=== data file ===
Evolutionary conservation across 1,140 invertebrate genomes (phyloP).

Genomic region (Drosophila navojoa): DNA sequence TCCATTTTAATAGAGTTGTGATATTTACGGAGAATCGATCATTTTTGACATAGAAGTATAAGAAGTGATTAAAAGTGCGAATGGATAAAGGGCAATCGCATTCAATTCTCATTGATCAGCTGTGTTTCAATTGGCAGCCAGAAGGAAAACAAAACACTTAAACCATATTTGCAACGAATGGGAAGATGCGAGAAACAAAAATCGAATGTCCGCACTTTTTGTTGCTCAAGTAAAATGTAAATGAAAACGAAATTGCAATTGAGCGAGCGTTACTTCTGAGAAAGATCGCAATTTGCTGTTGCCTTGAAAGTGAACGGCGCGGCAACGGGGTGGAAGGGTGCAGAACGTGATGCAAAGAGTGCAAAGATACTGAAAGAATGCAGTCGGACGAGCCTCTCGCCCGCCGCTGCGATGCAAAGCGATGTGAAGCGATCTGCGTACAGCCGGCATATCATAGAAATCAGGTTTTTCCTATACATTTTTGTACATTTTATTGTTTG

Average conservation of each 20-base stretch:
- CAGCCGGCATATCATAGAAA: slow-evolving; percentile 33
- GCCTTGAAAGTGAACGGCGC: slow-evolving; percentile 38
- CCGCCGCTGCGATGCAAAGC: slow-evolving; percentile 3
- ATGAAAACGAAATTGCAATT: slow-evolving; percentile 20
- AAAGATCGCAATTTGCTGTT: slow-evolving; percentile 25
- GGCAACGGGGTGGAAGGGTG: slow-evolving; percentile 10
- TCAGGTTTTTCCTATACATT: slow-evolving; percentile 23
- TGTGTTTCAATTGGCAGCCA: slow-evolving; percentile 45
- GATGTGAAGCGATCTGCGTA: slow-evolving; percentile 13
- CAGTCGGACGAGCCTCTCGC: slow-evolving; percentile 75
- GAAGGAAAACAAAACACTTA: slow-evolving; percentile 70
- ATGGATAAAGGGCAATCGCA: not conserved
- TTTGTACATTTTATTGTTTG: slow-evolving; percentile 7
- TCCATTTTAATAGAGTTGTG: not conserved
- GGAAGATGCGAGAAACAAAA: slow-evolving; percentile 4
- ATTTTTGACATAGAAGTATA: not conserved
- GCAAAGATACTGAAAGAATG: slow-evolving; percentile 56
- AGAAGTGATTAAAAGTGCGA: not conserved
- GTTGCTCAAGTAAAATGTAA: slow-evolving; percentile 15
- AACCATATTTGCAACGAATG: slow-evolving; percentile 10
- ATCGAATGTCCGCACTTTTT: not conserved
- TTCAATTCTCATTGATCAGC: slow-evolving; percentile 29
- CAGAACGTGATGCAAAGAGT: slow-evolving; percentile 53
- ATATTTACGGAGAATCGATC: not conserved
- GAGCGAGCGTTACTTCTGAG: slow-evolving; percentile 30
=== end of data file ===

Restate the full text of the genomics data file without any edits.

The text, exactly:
Evolutionary conservation across 1,140 invertebrate genomes (phyloP).

Genomic region (Drosophila navojoa): DNA sequence TCCATTTTAATAGAGTTGTGATATTTACGGAGAATCGATCATTTTTGACATAGAAGTATAAGAAGTGATTAAAAGTGCGAATGGATAAAGGGCAATCGCATTCAATTCTCATTGATCAGCTGTGTTTCAATTGGCAGCCAGAAGGAAAACAAAACACTTAAACCATATTTGCAACGAATGGGAAGATGCGAGAAACAAAAATCGAATGTCCGCACTTTTTGTTGCTCAAGTAAAATGTAAATGAAAACGAAATTGCAATTGAGCGAGCGTTACTTCTGAGAAAGATCGCAATTTGCTGTTGCCTTGAAAGTGAACGGCGCGGCAACGGGGTGGAAGGGTGCAGAACGTGATGCAAAGAGTGCAAAGATACTGAAAGAATGCAGTCGGACGAGCCTCTCGCCCGCCGCTGCGATGCAAAGCGATGTGAAGCGATCTGCGTACAGCCGGCATATCATAGAAATCAGGTTTTTCCTATACATTTTTGTACATTTTATTGTTTG

Average conservation of each 20-base stretch:
- CAGCCGGCATATCATAGAAA: slow-evolving; percentile 33
- GCCTTGAAAGTGAACGGCGC: slow-evolving; percentile 38
- CCGCCGCTGCGATGCAAAGC: slow-evolving; percentile 3
- ATGAAAACGAAATTGCAATT: slow-evolving; percentile 20
- AAAGATCGCAATTTGCTGTT: slow-evolving; percentile 25
- GGCAACGGGGTGGAAGGGTG: slow-evolving; percentile 10
- TCAGGTTTTTCCTATACATT: slow-evolving; percentile 23
- TGTGTTTCAATTGGCAGCCA: slow-evolving; percentile 45
- GATGTGAAGCGATCTGCGTA: slow-evolving; percentile 13
- CAGTCGGACGAGCCTCTCGC: slow-evolving; percentile 75
- GAAGGAAAACAAAACACTTA: slow-evolving; percentile 70
- ATGGATAAAGGGCAATCGCA: not conserved
- TTTGTACATTTTATTGTTTG: slow-evolving; percentile 7
- TCCATTTTAATAGAGTTGTG: not conserved
- GGAAGATGCGAGAAACAAAA: slow-evolving; percentile 4
- ATTTTTGACATAGAAGTATA: not conserved
- GCAAAGATACTGAAAGAATG: slow-evolving; percentile 56
- AGAAGTGATTAAAAGTGCGA: not conserved
- GTTGCTCAAGTAAAATGTAA: slow-evolving; percentile 15
- AACCATATTTGCAACGAATG: slow-evolving; percentile 10
- ATCGAATGTCCGCACTTTTT: not conserved
- TTCAATTCTCATTGATCAGC: slow-evolving; percentile 29
- CAGAACGTGATGCAAAGAGT: slow-evolving; percentile 53
- ATATTTACGGAGAATCGATC: not conserved
- GAGCGAGCGTTACTTCTGAG: slow-evolving; percentile 30